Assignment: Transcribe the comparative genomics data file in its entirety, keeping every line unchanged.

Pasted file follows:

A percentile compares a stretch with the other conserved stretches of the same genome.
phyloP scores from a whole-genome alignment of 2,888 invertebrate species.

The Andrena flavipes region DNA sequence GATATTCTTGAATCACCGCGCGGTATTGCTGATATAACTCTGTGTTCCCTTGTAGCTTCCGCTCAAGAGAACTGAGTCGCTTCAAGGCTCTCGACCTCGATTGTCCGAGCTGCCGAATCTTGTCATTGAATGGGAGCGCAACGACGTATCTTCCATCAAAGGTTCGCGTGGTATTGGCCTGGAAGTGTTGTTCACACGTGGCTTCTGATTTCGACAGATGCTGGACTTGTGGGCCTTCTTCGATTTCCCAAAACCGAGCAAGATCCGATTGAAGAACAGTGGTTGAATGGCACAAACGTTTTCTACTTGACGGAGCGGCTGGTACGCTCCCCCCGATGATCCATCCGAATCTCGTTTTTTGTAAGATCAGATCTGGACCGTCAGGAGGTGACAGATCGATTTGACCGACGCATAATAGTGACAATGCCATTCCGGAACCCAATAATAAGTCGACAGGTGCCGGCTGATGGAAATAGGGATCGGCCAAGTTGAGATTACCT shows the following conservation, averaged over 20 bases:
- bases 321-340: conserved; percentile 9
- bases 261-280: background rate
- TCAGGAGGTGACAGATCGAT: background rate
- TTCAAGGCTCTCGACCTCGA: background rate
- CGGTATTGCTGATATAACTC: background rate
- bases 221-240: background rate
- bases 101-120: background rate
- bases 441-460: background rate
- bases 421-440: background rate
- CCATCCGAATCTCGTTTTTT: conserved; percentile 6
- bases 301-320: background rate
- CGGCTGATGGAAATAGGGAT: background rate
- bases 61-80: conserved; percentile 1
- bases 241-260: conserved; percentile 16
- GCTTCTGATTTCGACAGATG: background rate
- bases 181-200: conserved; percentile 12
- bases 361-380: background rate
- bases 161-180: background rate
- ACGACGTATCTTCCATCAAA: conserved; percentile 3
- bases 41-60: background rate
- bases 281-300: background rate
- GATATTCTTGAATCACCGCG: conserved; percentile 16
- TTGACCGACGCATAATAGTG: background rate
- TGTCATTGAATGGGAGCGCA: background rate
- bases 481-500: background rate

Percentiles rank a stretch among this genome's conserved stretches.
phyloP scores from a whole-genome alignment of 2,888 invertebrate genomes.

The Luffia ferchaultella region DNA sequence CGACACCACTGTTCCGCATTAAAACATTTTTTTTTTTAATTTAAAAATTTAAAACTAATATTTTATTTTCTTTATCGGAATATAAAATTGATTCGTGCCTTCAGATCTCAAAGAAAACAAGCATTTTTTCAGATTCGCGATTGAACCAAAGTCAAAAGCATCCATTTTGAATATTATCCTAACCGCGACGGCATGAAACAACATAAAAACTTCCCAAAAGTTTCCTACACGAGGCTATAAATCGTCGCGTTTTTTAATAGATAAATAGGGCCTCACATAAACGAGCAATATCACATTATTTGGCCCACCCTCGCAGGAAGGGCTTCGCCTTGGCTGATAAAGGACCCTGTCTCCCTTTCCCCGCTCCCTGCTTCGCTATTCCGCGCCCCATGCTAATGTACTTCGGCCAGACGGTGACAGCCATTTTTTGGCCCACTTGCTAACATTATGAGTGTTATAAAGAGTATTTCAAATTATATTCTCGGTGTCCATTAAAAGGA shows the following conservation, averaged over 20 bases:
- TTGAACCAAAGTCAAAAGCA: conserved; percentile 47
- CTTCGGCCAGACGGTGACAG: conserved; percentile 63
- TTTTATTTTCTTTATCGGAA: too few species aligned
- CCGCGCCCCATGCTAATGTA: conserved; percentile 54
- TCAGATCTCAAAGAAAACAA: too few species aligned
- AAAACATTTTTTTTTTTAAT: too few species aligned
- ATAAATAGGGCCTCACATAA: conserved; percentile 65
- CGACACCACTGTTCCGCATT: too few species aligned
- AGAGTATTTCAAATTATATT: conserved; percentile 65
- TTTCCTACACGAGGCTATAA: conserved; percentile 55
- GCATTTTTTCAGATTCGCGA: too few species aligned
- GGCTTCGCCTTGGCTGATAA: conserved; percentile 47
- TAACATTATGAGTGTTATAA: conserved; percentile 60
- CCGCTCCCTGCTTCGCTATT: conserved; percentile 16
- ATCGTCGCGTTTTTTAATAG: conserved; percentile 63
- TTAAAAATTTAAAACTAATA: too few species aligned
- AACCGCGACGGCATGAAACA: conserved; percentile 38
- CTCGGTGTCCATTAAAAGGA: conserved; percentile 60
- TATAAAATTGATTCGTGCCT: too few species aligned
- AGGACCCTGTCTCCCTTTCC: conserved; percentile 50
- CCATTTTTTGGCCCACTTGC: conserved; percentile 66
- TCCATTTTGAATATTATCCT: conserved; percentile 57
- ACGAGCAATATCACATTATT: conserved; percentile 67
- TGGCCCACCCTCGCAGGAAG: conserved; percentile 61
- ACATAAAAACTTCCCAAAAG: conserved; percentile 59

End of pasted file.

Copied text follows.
A percentile compares a stretch with the other conserved stretches of the same genome.
phyloP scores from a whole-genome alignment of 2,888 invertebrate species.

The Andrena flavipes region DNA sequence GATATTCTTGAATCACCGCGCGGTATTGCTGATATAACTCTGTGTTCCCTTGTAGCTTCCGCTCAAGAGAACTGAGTCGCTTCAAGGCTCTCGACCTCGATTGTCCGAGCTGCCGAATCTTGTCATTGAATGGGAGCGCAACGACGTATCTTCCATCAAAGGTTCGCGTGGTATTGGCCTGGAAGTGTTGTTCACACGTGGCTTCTGATTTCGACAGATGCTGGACTTGTGGGCCTTCTTCGATTTCCCAAAACCGAGCAAGATCCGATTGAAGAACAGTGGTTGAATGGCACAAACGTTTTCTACTTGACGGAGCGGCTGGTACGCTCCCCCCGATGATCCATCCGAATCTCGTTTTTTGTAAGATCAGATCTGGACCGTCAGGAGGTGACAGATCGATTTGACCGACGCATAATAGTGACAATGCCATTCCGGAACCCAATAATAAGTCGACAGGTGCCGGCTGATGGAAATAGGGATCGGCCAAGTTGAGATTACCT shows the following conservation, averaged over 20 bases:
- bases 321-340: conserved; percentile 9
- bases 261-280: background rate
- TCAGGAGGTGACAGATCGAT: background rate
- TTCAAGGCTCTCGACCTCGA: background rate
- CGGTATTGCTGATATAACTC: background rate
- bases 221-240: background rate
- bases 101-120: background rate
- bases 441-460: background rate
- bases 421-440: background rate
- CCATCCGAATCTCGTTTTTT: conserved; percentile 6
- bases 301-320: background rate
- CGGCTGATGGAAATAGGGAT: background rate
- bases 61-80: conserved; percentile 1
- bases 241-260: conserved; percentile 16
- GCTTCTGATTTCGACAGATG: background rate
- bases 181-200: conserved; percentile 12
- bases 361-380: background rate
- bases 161-180: background rate
- ACGACGTATCTTCCATCAAA: conserved; percentile 3
- bases 41-60: background rate
- bases 281-300: background rate
- GATATTCTTGAATCACCGCG: conserved; percentile 16
- TTGACCGACGCATAATAGTG: background rate
- TGTCATTGAATGGGAGCGCA: background rate
- bases 481-500: background rate

Percentiles rank a stretch among this genome's conserved stretches.
phyloP scores from a whole-genome alignment of 2,888 invertebrate genomes.

The Luffia ferchaultella region DNA sequence CGACACCACTGTTCCGCATTAAAACATTTTTTTTTTTAATTTAAAAATTTAAAACTAATATTTTATTTTCTTTATCGGAATATAAAATTGATTCGTGCCTTCAGATCTCAAAGAAAACAAGCATTTTTTCAGATTCGCGATTGAACCAAAGTCAAAAGCATCCATTTTGAATATTATCCTAACCGCGACGGCATGAAACAACATAAAAACTTCCCAAAAGTTTCCTACACGAGGCTATAAATCGTCGCGTTTTTTAATAGATAAATAGGGCCTCACATAAACGAGCAATATCACATTATTTGGCCCACCCTCGCAGGAAGGGCTTCGCCTTGGCTGATAAAGGACCCTGTCTCCCTTTCCCCGCTCCCTGCTTCGCTATTCCGCGCCCCATGCTAATGTACTTCGGCCAGACGGTGACAGCCATTTTTTGGCCCACTTGCTAACATTATGAGTGTTATAAAGAGTATTTCAAATTATATTCTCGGTGTCCATTAAAAGGA shows the following conservation, averaged over 20 bases:
- TTGAACCAAAGTCAAAAGCA: conserved; percentile 47
- CTTCGGCCAGACGGTGACAG: conserved; percentile 63
- TTTTATTTTCTTTATCGGAA: too few species aligned
- CCGCGCCCCATGCTAATGTA: conserved; percentile 54
- TCAGATCTCAAAGAAAACAA: too few species aligned
- AAAACATTTTTTTTTTTAAT: too few species aligned
- ATAAATAGGGCCTCACATAA: conserved; percentile 65
- CGACACCACTGTTCCGCATT: too few species aligned
- AGAGTATTTCAAATTATATT: conserved; percentile 65
- TTTCCTACACGAGGCTATAA: conserved; percentile 55
- GCATTTTTTCAGATTCGCGA: too few species aligned
- GGCTTCGCCTTGGCTGATAA: conserved; percentile 47
- TAACATTATGAGTGTTATAA: conserved; percentile 60
- CCGCTCCCTGCTTCGCTATT: conserved; percentile 16
- ATCGTCGCGTTTTTTAATAG: conserved; percentile 63
- TTAAAAATTTAAAACTAATA: too few species aligned
- AACCGCGACGGCATGAAACA: conserved; percentile 38
- CTCGGTGTCCATTAAAAGGA: conserved; percentile 60
- TATAAAATTGATTCGTGCCT: too few species aligned
- AGGACCCTGTCTCCCTTTCC: conserved; percentile 50
- CCATTTTTTGGCCCACTTGC: conserved; percentile 66
- TCCATTTTGAATATTATCCT: conserved; percentile 57
- ACGAGCAATATCACATTATT: conserved; percentile 67
- TGGCCCACCCTCGCAGGAAG: conserved; percentile 61
- ACATAAAAACTTCCCAAAAG: conserved; percentile 59